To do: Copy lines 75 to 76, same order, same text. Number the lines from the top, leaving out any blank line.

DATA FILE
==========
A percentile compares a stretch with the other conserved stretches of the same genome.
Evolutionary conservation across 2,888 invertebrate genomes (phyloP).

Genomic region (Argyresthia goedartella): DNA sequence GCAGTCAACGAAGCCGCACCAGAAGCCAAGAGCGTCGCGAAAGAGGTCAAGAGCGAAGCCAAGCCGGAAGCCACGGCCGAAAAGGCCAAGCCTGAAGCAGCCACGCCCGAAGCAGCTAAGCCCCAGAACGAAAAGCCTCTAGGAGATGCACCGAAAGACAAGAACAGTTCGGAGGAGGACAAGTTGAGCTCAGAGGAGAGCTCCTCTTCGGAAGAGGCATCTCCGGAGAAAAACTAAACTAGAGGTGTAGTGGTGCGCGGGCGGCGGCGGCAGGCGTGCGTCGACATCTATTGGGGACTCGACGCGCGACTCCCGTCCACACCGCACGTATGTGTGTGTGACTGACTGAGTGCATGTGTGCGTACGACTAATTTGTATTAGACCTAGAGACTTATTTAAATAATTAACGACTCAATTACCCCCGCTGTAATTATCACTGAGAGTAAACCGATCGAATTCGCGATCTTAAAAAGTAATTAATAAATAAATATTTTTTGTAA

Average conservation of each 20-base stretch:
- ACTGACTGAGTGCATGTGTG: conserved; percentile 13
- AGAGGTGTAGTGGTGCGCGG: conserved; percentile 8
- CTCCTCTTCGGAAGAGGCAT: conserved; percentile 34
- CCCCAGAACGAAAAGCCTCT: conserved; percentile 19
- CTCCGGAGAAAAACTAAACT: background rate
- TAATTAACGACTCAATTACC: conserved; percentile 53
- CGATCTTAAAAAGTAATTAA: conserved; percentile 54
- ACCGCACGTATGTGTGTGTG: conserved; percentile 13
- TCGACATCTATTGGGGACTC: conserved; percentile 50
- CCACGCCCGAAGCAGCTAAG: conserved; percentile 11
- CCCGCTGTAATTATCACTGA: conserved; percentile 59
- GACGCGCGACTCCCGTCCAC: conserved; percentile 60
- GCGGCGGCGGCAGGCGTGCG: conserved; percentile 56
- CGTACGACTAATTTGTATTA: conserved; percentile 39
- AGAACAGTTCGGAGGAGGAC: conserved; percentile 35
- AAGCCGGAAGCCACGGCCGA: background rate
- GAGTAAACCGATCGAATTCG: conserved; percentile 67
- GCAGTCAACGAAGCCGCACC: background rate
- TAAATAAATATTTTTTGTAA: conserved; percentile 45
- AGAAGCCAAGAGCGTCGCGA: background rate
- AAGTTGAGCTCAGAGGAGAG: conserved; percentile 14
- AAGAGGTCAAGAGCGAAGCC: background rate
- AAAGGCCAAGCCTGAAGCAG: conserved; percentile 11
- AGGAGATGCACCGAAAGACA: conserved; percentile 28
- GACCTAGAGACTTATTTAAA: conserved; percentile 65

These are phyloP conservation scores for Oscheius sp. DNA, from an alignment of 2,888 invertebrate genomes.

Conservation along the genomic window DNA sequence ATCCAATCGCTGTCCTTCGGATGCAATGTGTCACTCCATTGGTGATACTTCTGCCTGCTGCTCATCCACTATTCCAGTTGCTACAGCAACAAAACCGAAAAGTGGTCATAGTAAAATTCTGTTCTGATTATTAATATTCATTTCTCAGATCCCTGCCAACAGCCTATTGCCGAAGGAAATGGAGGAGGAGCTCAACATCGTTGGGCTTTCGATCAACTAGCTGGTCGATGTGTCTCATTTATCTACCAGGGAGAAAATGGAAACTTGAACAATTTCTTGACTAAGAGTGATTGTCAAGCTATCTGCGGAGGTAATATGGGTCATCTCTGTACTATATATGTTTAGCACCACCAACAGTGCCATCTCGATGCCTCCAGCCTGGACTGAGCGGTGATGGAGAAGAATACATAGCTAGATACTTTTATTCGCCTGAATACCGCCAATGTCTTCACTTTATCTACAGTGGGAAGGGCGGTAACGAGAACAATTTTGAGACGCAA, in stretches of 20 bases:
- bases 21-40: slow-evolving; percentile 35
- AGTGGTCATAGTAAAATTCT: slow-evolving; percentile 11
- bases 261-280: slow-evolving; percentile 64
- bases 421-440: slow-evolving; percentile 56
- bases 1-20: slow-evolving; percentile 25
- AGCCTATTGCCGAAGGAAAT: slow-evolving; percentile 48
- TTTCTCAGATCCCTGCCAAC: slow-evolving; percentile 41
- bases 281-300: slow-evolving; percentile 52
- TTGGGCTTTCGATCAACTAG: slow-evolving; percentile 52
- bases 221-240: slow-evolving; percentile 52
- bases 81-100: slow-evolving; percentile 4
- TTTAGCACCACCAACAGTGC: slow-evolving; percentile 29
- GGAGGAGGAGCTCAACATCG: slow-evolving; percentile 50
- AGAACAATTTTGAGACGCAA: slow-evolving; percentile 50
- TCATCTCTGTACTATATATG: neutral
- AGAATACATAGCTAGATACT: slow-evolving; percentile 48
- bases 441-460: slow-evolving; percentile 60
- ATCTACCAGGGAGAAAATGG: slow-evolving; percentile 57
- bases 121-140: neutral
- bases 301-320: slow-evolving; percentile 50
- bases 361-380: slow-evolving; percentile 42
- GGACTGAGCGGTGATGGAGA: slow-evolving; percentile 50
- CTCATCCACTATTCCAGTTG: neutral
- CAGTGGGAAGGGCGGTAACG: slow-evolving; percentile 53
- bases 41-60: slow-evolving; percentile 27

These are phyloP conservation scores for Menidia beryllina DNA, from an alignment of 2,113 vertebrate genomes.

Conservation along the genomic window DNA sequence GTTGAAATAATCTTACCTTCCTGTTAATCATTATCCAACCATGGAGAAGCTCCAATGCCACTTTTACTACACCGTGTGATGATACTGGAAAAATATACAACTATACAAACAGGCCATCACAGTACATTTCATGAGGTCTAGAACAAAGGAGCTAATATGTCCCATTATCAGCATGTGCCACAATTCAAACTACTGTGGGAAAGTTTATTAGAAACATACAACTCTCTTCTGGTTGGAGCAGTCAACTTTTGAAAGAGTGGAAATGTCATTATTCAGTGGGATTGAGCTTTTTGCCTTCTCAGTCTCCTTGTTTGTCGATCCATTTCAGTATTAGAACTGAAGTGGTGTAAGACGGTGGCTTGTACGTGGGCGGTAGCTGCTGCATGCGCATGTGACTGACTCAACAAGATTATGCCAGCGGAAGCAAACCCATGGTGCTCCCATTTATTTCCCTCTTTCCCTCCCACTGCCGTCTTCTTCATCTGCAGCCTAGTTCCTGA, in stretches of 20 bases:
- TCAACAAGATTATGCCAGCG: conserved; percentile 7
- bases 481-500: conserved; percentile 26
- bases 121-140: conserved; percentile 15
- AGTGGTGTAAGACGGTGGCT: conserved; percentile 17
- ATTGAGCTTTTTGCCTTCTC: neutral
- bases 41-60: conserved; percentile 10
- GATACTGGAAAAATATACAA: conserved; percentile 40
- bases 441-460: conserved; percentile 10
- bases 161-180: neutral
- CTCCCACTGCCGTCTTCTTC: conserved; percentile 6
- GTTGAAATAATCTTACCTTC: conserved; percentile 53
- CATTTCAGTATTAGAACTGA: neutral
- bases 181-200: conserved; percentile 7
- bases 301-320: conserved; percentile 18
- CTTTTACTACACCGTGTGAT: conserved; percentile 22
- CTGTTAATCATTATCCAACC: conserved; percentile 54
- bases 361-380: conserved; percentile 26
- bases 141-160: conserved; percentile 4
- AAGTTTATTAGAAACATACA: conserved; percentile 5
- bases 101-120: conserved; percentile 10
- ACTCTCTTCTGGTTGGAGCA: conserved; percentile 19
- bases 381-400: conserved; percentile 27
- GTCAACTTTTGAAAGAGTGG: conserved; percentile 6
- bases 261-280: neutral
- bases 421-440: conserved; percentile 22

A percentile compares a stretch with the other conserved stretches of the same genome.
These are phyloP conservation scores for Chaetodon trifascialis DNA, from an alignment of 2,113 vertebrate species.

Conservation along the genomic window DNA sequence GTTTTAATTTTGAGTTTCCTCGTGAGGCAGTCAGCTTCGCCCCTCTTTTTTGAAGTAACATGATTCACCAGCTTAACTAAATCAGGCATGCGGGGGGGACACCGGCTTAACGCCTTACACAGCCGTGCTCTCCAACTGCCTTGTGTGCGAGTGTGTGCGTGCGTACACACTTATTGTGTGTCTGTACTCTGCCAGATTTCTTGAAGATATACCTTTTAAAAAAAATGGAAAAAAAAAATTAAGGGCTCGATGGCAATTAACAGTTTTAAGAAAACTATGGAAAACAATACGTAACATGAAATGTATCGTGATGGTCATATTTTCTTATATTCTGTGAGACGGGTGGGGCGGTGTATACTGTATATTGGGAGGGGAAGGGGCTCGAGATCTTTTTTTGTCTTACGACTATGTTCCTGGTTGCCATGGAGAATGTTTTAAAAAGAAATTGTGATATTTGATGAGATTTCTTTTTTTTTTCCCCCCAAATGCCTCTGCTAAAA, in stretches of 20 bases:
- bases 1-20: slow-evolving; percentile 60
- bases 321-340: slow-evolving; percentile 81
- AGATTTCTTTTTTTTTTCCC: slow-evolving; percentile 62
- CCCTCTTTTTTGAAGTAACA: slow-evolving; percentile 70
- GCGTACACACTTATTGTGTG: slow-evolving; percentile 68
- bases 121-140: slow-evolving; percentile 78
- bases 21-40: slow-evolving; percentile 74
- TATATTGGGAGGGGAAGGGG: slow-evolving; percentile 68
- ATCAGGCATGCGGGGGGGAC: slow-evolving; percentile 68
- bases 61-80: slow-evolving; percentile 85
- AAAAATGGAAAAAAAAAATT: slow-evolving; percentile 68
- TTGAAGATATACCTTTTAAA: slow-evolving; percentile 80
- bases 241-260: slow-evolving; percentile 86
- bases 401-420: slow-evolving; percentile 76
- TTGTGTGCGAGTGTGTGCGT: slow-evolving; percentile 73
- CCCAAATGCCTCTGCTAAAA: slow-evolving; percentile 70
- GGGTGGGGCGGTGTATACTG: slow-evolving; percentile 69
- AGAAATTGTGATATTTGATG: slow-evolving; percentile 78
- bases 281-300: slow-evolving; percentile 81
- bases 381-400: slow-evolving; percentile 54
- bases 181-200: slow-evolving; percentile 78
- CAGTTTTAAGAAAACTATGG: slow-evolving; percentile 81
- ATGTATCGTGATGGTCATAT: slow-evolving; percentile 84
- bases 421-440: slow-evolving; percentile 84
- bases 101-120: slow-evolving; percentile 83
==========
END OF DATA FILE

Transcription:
- bases 361-380: conserved; percentile 26
- bases 141-160: conserved; percentile 4